14. Thomas. “Are Liberals Fund-Raising Hypocrites?” The New York Times. The New York Times, October 1, 2014. https://www.nytimes.com/2014/10/01/opinion/are-liberals-fundraising-hypocrites.html?_r=0. ^
  15. CBS Boston. “Brookline Millionaire Says ‘Tax Me.’” CBS Boston. CBS Boston, January 7, 2011. https://boston.cbslocal.com/2010/12/10/brookline-millionaire-says-tax-me/. ^
  16. “The Rich Want to Pay More Tax: Here’s How to Do It.” The Fiscal Times. Accessed November 3, 2019. https://www.thefiscaltimes.com/Articles/2010/12/14/You-Said-It-But-Will-You-Do-It. ^
  17. “Democracy Alliance – Spring 2015 Agenda.” Politico. Accessed November 3, 2019. http://images.politico.com/global/2015/04/13/da_confagenda-final_0412-1515.pdf. ^
  18. Evans, Will. “Profile: VoteVets.” NPR. NPR, August 4, 2008. https://www.npr.org/templates/story/story.php?storyId=93009615. ^
  19. “About.” VoteVets.org. Accessed November 3, 2019. https://www.votevets.org/about. ^
  20. “Gail Furman.” LittleSis. Accessed November 3, 2019. https://littlesis.org/person/33352-Gail_Furman. ^
  21. “Gail Furman.” LittleSis. Accessed November 3, 2019. https://littlesis.org/person/33352-Gail_Furman. ^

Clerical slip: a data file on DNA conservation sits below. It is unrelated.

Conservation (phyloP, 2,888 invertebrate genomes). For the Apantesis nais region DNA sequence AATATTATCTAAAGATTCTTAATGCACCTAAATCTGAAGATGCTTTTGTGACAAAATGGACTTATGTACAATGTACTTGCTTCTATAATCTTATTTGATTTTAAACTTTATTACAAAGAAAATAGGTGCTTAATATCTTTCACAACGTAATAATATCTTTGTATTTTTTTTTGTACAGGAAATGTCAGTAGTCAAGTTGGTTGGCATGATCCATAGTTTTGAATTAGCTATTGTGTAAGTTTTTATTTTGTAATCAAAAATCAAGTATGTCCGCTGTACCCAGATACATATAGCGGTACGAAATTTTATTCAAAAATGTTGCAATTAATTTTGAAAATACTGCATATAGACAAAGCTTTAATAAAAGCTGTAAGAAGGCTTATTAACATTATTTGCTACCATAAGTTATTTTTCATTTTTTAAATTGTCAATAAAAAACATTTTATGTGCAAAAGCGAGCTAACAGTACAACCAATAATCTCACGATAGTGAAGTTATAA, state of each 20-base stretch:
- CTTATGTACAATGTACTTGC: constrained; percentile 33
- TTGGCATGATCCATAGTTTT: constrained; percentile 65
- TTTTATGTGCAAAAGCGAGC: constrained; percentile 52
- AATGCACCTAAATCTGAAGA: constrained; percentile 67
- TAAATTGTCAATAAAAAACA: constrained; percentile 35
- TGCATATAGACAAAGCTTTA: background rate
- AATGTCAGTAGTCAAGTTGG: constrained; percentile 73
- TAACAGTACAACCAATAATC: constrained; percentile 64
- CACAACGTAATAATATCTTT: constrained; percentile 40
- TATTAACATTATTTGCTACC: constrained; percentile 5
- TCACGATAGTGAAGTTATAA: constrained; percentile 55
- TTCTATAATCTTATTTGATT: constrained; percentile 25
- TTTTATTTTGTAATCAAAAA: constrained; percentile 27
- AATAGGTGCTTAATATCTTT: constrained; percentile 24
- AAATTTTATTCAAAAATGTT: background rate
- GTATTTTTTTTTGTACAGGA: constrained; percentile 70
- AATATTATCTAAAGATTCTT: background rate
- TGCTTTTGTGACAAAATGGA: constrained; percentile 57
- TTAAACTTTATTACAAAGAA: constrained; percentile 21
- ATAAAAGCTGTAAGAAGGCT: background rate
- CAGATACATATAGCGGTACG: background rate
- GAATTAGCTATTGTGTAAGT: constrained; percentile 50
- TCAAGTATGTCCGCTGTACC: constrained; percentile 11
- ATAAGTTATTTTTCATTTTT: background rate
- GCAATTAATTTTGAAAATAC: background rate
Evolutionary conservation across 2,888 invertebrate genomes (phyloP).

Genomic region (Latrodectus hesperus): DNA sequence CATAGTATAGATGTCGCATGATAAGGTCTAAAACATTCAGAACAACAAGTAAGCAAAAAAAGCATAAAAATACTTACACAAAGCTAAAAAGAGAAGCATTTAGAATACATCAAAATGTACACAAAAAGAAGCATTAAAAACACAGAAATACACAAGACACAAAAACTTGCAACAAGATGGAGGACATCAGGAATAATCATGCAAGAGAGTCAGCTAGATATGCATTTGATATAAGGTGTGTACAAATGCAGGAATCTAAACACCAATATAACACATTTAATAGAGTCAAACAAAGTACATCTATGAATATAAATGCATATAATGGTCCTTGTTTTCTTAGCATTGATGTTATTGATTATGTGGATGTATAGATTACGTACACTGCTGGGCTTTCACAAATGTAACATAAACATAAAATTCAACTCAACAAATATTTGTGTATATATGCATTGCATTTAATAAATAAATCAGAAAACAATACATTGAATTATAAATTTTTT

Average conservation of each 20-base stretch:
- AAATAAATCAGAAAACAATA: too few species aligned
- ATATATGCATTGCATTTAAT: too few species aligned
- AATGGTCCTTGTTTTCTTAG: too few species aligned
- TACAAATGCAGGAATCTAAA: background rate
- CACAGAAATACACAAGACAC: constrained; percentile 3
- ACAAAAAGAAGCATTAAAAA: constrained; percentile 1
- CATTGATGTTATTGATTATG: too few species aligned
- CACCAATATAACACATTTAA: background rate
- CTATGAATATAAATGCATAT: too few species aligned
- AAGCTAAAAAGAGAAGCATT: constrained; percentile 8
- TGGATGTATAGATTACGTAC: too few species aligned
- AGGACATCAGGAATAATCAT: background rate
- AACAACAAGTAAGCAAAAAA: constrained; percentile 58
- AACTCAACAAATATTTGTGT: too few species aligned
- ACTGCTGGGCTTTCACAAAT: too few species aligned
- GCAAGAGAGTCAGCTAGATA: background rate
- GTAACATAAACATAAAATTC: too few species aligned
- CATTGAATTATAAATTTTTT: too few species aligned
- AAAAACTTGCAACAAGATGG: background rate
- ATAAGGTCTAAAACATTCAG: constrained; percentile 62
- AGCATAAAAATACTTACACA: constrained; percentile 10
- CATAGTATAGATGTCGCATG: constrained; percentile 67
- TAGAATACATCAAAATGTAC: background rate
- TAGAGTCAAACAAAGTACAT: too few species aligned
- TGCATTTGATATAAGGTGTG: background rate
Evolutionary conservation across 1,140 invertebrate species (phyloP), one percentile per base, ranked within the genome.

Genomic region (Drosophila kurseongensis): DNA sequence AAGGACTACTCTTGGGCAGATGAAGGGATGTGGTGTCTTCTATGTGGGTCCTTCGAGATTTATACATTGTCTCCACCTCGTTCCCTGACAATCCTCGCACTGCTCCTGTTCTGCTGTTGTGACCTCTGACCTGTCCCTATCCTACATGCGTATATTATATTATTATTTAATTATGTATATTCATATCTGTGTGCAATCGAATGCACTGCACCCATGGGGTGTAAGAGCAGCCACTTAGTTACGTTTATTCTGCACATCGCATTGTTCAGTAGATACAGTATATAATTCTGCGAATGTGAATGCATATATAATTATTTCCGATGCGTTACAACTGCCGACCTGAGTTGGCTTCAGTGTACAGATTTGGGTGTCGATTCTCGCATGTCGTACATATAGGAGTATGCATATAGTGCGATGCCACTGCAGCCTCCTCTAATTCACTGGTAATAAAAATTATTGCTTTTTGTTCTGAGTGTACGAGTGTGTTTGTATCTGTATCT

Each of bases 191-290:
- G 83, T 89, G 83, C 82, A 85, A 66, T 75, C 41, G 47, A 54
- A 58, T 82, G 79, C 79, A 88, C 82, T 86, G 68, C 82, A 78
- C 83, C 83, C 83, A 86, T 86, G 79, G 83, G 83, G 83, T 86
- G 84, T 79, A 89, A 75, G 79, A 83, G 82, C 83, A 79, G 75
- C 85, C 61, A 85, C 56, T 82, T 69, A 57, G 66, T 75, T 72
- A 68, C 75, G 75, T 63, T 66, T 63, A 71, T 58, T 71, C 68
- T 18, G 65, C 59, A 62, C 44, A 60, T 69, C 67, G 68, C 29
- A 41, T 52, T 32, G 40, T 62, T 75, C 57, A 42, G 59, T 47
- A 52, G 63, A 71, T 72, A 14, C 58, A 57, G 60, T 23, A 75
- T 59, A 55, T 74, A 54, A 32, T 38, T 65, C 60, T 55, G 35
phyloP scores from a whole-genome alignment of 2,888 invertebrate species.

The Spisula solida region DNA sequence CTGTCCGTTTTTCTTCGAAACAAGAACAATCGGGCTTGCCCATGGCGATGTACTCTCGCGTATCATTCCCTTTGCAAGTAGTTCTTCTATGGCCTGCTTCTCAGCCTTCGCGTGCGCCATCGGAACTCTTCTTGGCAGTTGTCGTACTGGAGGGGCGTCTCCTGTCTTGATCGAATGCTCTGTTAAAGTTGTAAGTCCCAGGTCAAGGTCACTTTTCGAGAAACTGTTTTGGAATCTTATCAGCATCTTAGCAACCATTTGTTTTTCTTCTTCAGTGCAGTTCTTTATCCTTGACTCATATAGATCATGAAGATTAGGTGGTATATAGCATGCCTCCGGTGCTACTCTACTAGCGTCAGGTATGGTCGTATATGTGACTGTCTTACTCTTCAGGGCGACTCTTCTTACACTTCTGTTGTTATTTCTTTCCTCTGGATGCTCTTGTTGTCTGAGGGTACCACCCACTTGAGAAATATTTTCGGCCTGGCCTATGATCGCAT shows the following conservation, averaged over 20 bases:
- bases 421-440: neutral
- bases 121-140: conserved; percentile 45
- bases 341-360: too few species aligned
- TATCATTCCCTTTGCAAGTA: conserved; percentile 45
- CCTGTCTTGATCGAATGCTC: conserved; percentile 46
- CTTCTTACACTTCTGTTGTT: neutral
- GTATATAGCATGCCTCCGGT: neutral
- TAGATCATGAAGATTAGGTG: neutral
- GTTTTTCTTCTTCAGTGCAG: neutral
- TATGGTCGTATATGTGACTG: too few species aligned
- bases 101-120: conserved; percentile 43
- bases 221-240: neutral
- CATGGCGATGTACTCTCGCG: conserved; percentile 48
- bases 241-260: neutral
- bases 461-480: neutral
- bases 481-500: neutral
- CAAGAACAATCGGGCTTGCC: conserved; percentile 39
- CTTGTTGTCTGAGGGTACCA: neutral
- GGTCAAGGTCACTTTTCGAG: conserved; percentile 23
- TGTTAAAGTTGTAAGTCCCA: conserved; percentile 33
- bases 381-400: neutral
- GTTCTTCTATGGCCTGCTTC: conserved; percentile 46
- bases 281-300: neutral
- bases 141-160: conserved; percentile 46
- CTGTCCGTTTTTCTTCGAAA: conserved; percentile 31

22. “What Is MoveOn.org?: MoveOn.Org: Democracy In Action.” MoveOn.Org. Accessed November 3, 2019. https://front.moveon.org/about/#.WRXt44krK9Y. ^
  23. “Donor Lookup – Gail Furman.” OpenSecrets. Accessed November 3, 2019. https://www.opensecrets.org/donor-lookup/results?name=gail+furman.

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  24. “Gender and Women’s Leadership.” Google Books. Google. Accessed November 3, 2019. https://books.google.co.uk/books?id=-3J_3pDNZlkC&printsec=frontcover&source=gbs_ge_summary_r&redir_esc=y#v=onepage&q=”emily’s list”&f=true. ^
  25. Tigas, Mike, Sisi Wei, Ken Schwencke, and Alec Glassford. “FURMAN FOUNDATION INC – Form 990 for Period Ending Dec 2013 – Nonprofit Explorer.” ProPublica, May 9, 2013. https://projects.propublica.org/nonprofits/display_990/134094739/2014_05_PF/13-4094739_990PF_201312. ^
  26. Tigas, Mike, Sisi Wei, Ken Schwencke, and Alec Glassford. “FURMAN FOUNDATION INC – Form 990 for Period Ending Dec 2012 – Nonprofit Explorer.” ProPublica, May 9, 2013. https://projects.propublica.org/nonprofits/display_990/134094739/2013_05_PF/13-4094739_990PF_201212. ^